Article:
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Guardians of the Galaxy fic: The Virtues of Space Piracy (1/1)

December 25th, 2014 (01:47 pm)

feeling: working

Title: The Virtues of Space Piracy

Disclaimer: I do not own Guardians of the Galaxy.

A/N: Fills my Stranded/Survival prompt for hc_bingo. Beta thanks to the gracious sockie1000.

Summary: He's been impaled in an abandoned vault on a planet where basically no one lives. Yondu is still three hours away, and Peter's bleeding.


Here's the thing: Peter’s basically a space pirate, and really, that’s not all bad.

Not that Peter's about to admit to that to anyone, especially Yondu and the rest of his crew. After all, these are the jackasses who made Peter cry in a corner for a week with nonstop threats to eat him when he was first taken aboard. And really, it's sort of hard to get over the fact that they abducted him from Earth and everything he ever knew.

That said, Peter's also pretty well aware that he didn't have a lot left on Earth. His mom had just died, and he was about to spend the rest of his life with his grandfather. As far as old guys went, his grandfather wasn't so bad, but Peter hadn't been too thrilled about the idea, to tell the truth.

And honestly, if someone had given him the option of flying through outer space with minimal adult supervision, stealing whatever he wanted, he probably would have said yes, just like that. It's sort of awesome in that regard.

The problem is, of course, that there's a whole host of drawbacks. Because Peter didn't get the option. Because Yondu has made it explicitly clear that Peter's entire well being is dependent on Yondu's good graces. Because he's the runt, the Terran, the kid. He's treated like a nuisance, a servant boy, the butt of every joke. The best guys on the crew are mostly the ones that ignore him.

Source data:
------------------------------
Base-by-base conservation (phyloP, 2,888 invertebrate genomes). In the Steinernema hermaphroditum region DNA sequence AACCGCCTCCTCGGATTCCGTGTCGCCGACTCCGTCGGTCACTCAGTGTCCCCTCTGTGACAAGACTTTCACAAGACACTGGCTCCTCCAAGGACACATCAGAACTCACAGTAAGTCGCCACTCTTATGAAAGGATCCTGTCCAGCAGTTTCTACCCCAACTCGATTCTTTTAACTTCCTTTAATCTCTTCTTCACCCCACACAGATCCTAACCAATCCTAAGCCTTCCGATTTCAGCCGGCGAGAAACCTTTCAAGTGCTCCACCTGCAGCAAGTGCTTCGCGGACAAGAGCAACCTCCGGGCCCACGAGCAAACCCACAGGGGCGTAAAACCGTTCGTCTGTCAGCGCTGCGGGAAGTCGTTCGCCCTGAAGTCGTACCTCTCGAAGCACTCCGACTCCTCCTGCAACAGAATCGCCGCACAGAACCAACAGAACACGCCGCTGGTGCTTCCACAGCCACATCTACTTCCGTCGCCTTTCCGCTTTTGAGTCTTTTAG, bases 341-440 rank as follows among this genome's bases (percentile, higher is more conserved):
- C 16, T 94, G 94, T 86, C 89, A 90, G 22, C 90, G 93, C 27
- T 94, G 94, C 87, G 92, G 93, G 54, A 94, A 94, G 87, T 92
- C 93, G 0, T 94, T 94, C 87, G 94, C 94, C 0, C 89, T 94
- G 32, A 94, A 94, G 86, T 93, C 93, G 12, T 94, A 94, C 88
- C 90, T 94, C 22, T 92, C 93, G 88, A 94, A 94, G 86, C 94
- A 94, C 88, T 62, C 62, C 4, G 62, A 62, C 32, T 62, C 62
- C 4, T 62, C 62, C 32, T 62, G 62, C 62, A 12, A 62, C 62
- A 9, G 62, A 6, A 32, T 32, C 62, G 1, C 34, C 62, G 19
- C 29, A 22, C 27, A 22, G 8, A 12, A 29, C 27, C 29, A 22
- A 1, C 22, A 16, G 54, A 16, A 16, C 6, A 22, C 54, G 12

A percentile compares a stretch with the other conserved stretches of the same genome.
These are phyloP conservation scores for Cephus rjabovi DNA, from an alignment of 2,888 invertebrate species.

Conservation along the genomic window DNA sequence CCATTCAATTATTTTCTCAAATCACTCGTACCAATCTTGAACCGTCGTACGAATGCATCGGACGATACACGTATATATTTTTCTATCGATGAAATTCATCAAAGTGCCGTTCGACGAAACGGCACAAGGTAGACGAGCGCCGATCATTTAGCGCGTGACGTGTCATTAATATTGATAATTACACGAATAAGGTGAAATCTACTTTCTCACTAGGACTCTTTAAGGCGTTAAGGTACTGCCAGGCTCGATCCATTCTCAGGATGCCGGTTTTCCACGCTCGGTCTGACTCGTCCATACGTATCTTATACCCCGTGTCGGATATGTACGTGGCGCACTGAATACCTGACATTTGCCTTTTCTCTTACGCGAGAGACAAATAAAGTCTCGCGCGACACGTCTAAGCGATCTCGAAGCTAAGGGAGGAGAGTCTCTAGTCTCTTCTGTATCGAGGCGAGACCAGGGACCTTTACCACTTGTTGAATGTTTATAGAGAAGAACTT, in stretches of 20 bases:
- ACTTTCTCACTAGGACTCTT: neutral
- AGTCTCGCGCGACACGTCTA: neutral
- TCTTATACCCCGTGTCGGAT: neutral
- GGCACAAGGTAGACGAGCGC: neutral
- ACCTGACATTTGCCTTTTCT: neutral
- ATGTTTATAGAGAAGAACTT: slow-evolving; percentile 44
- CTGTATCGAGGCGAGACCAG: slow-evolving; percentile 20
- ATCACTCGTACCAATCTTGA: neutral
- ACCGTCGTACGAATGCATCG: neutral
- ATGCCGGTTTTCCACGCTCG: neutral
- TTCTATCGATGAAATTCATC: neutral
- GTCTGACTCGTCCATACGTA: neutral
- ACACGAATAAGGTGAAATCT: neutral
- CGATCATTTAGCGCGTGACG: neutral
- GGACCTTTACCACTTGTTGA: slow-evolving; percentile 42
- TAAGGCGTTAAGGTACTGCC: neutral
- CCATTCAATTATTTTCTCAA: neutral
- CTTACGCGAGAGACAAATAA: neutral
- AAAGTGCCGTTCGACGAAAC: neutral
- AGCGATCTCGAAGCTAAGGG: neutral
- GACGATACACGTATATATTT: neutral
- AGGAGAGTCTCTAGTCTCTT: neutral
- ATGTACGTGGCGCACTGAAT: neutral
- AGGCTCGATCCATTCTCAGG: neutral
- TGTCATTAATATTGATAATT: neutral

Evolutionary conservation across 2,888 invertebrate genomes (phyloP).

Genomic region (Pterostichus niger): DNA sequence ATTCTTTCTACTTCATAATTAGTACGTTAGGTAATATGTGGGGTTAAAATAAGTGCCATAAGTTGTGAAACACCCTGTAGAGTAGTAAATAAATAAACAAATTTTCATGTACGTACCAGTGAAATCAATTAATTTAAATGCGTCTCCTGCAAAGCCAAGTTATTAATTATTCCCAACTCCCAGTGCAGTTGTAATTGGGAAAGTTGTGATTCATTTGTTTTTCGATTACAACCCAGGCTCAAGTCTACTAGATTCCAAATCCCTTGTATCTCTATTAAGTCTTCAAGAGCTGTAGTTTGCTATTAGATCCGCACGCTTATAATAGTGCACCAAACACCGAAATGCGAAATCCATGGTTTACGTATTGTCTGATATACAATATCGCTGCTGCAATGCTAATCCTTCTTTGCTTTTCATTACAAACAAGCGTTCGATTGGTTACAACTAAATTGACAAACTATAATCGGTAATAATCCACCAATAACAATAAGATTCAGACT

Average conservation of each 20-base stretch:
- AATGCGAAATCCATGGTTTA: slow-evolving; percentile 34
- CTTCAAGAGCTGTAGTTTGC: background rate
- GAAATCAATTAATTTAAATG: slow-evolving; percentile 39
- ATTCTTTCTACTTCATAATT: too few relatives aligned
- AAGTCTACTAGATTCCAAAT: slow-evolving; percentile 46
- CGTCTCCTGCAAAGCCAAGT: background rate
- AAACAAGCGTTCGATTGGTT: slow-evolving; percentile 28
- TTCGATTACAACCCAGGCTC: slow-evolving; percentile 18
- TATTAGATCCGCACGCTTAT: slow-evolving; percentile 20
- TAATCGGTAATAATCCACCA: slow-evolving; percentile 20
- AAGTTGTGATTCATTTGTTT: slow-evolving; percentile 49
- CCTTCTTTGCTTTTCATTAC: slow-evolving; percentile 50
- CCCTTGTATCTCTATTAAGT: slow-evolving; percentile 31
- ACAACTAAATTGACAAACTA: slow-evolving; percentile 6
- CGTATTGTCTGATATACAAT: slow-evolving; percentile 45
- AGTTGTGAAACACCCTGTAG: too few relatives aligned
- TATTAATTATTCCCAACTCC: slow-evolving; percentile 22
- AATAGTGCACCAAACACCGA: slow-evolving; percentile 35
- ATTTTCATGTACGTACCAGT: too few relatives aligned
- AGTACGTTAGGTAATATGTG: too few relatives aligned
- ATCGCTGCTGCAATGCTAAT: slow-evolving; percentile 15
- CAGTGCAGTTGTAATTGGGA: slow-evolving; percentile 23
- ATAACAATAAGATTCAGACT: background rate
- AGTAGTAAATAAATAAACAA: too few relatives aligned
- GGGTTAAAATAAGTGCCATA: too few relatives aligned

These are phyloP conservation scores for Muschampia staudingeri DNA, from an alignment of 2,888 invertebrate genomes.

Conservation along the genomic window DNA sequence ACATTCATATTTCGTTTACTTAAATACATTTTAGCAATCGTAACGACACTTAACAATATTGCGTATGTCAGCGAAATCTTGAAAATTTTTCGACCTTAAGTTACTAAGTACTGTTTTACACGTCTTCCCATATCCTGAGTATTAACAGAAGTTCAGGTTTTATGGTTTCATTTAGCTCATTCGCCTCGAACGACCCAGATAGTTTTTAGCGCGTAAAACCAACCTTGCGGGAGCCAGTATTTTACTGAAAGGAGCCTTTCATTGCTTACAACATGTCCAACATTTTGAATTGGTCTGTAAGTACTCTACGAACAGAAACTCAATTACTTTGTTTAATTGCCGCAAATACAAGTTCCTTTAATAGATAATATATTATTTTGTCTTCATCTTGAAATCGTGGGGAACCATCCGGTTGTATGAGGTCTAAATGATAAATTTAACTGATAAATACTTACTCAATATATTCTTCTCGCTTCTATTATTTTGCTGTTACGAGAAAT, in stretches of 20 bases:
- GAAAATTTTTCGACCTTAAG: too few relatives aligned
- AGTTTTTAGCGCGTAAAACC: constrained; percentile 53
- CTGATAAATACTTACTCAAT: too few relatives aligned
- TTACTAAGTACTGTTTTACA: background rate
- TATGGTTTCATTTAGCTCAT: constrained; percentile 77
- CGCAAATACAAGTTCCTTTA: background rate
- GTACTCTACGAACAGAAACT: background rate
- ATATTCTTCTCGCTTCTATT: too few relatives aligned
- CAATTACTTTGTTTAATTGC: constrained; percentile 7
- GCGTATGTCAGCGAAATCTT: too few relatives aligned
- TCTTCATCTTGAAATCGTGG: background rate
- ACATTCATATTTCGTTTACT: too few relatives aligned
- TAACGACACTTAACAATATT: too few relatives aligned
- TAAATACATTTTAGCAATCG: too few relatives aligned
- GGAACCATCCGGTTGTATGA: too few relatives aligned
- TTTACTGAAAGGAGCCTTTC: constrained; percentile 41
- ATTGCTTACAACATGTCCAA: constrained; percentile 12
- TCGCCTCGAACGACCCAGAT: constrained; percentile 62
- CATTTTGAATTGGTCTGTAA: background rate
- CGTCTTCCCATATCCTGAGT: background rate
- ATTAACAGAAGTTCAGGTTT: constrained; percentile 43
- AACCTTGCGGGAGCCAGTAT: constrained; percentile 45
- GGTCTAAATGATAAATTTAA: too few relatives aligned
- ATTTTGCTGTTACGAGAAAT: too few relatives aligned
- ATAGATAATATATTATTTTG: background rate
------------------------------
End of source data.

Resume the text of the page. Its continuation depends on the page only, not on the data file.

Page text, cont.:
But when Peter gets to go out into the field. When he's given just a little space to go and do whatever the hell it is he does -- that's the good stuff. He's good at it. He has instincts that benefit him. And hell, it's way better than going to school and meeting his grandfather's impossible expectations. And as he gets older, Yondu does let him have a little more time on his own. He gets to keep the things he finds sometimes. Sometimes, he even gets to work solo.

For a sixteen year old kid who's never had anything good in his life, that's sort of a big thing.

So yeah, Peter's had a piss poor childhood, but the future might not be so bad. If he can earn enough extra cash; if he can get enough clients of his own. Maybe someday he can buy his own ship; he can run his own jobs. Maybe he'll have his own crew, and there will be no one threatening to eat him.


If he can get himself off this piece of rusted rebar and manage to not die, that is.


Peter hisses, squeezes his eyes shut for a moment. When he felt through the floor of the vault, he'd blacked out for a moment. He'd already gotten the artifact for Yondu's latest job, but he'd thought maybe he could score a little extra for himself to sweeten the deal. There was still a good three hours before Yondu came back to rendezvous, and Peter had figured what the hell.

He chokes on a cry. In retrospect, it hadn't been his greatest decision. Not only had he struck out, he'd also lost track of the artifact for Yondu in his fall. And the rebar in his side hurts like a son of a bitch.